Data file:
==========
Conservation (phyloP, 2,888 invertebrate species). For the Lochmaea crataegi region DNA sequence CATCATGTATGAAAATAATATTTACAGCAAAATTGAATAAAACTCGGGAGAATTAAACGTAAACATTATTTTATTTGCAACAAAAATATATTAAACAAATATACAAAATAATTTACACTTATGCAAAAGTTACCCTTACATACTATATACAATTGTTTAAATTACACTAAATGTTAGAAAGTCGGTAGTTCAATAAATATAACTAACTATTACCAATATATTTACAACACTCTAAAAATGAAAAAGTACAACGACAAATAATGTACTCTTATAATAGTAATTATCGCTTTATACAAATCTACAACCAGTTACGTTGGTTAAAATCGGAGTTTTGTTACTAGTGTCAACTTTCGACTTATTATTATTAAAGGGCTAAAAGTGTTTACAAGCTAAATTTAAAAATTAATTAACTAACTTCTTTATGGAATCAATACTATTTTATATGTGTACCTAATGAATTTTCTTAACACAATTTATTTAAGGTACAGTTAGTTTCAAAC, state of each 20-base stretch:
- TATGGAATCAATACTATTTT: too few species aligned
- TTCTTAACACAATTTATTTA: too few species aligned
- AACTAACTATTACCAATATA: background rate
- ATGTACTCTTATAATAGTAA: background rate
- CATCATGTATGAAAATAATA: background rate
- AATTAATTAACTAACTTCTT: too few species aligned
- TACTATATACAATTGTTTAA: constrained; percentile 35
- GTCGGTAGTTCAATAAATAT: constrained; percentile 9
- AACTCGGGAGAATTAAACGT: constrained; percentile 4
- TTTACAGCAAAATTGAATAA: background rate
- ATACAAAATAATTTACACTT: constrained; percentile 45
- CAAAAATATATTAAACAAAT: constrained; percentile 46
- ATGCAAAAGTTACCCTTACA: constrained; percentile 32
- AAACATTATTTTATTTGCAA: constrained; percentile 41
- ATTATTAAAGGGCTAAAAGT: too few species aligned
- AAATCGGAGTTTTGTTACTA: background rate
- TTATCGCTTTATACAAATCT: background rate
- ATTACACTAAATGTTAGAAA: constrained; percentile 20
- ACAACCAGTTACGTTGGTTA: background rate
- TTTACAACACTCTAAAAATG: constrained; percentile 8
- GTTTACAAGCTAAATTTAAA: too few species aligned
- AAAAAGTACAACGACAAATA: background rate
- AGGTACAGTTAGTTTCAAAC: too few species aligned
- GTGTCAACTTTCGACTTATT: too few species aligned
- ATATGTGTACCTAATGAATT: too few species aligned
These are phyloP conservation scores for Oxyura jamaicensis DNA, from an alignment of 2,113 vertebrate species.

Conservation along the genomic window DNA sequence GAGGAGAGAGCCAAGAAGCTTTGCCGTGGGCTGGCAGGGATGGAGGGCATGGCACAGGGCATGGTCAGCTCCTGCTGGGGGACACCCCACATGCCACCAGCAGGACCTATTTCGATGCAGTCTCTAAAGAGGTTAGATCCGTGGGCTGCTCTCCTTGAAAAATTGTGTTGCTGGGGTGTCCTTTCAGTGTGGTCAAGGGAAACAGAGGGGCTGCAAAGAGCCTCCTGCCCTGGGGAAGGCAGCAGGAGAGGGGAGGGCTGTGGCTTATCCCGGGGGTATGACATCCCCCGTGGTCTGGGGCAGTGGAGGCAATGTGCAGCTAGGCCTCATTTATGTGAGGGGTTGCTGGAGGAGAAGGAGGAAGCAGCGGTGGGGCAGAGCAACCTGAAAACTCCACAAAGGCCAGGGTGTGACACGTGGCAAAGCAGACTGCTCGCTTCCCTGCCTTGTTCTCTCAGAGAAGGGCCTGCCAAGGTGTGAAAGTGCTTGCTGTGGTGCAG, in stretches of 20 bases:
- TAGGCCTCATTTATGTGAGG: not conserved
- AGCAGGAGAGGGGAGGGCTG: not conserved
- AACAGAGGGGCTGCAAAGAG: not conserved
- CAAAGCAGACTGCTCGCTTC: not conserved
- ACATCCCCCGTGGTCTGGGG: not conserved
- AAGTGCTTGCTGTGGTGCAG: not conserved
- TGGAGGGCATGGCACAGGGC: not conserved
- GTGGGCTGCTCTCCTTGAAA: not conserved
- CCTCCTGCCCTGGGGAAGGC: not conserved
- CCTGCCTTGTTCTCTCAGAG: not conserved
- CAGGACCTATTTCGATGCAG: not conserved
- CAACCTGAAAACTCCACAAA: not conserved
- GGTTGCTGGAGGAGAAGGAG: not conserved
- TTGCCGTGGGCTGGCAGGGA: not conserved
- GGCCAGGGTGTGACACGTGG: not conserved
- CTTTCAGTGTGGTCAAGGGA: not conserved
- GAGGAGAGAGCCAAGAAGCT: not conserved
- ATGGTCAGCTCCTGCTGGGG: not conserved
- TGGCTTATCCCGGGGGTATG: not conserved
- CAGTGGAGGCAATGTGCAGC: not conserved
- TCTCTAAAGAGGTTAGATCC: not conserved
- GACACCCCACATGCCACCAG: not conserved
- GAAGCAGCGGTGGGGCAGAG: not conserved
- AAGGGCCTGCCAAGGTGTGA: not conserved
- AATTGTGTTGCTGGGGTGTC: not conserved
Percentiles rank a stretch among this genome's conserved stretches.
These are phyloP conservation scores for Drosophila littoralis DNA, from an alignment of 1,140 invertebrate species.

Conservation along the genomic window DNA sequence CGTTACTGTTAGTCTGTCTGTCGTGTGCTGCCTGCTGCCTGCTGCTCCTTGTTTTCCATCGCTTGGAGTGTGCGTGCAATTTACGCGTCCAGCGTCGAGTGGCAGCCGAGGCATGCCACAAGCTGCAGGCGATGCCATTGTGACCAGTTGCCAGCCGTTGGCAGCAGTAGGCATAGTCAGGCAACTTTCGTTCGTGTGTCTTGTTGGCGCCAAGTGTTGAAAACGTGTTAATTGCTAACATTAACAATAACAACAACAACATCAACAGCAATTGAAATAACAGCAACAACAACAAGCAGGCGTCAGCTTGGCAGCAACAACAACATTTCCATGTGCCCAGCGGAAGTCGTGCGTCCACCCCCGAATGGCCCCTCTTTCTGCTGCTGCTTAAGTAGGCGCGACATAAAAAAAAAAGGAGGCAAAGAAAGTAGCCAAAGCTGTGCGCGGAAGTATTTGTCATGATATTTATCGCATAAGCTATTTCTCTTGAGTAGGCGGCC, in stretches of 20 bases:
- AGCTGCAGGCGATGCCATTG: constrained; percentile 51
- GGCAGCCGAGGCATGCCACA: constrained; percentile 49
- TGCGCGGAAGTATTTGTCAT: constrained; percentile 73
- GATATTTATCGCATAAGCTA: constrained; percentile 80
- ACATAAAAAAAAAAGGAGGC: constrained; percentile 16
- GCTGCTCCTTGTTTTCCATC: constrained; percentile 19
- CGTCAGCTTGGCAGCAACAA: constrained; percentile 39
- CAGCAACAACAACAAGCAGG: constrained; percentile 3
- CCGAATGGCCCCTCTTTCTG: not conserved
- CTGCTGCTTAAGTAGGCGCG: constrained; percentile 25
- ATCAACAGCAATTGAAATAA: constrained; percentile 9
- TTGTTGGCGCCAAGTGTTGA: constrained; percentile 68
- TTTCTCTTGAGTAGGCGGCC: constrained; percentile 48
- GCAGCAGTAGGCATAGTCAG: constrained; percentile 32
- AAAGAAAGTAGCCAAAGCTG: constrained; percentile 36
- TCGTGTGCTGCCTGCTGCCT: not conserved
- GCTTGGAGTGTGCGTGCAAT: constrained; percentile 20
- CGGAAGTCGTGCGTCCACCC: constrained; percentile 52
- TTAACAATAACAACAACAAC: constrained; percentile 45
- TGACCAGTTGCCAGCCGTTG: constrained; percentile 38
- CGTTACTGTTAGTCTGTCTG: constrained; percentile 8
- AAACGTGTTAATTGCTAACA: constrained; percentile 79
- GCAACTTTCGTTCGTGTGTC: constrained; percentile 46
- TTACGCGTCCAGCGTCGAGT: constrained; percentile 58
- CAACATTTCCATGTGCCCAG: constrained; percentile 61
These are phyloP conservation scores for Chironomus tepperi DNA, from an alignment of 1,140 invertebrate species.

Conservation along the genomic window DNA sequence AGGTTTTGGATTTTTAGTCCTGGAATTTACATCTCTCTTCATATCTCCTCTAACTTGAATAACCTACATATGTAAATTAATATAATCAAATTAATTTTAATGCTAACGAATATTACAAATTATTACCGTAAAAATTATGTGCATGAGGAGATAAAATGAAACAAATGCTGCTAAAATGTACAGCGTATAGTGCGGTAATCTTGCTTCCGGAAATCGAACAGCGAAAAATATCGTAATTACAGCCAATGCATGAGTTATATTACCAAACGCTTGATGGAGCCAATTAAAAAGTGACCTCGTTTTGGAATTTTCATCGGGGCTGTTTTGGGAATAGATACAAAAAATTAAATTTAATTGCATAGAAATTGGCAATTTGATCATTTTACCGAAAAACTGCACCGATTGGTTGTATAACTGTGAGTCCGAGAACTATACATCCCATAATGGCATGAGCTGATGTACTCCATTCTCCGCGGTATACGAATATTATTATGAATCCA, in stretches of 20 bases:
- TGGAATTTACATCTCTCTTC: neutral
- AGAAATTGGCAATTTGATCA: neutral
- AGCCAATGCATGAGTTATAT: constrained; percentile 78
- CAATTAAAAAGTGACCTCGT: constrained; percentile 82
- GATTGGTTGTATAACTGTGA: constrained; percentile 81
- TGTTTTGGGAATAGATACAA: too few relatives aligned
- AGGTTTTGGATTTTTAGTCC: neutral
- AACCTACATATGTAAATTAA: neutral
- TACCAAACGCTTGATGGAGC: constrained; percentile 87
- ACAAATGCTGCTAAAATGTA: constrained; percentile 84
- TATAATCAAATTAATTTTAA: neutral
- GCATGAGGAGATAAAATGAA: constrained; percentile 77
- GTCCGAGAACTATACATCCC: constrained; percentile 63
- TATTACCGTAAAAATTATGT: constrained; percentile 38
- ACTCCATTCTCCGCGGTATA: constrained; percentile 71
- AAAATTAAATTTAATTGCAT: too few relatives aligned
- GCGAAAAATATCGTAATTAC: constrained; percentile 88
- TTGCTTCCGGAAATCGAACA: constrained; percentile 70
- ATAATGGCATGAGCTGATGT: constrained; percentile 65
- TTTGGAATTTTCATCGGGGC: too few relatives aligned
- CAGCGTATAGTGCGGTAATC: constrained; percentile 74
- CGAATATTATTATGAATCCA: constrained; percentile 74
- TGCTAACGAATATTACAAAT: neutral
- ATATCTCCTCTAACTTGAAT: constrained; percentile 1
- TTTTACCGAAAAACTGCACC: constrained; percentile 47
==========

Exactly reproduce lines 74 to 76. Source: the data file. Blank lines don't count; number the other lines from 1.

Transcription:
- CGGAAGTCGTGCGTCCACCC: constrained; percentile 52
- TTAACAATAACAACAACAAC: constrained; percentile 45
- TGACCAGTTGCCAGCCGTTG: constrained; percentile 38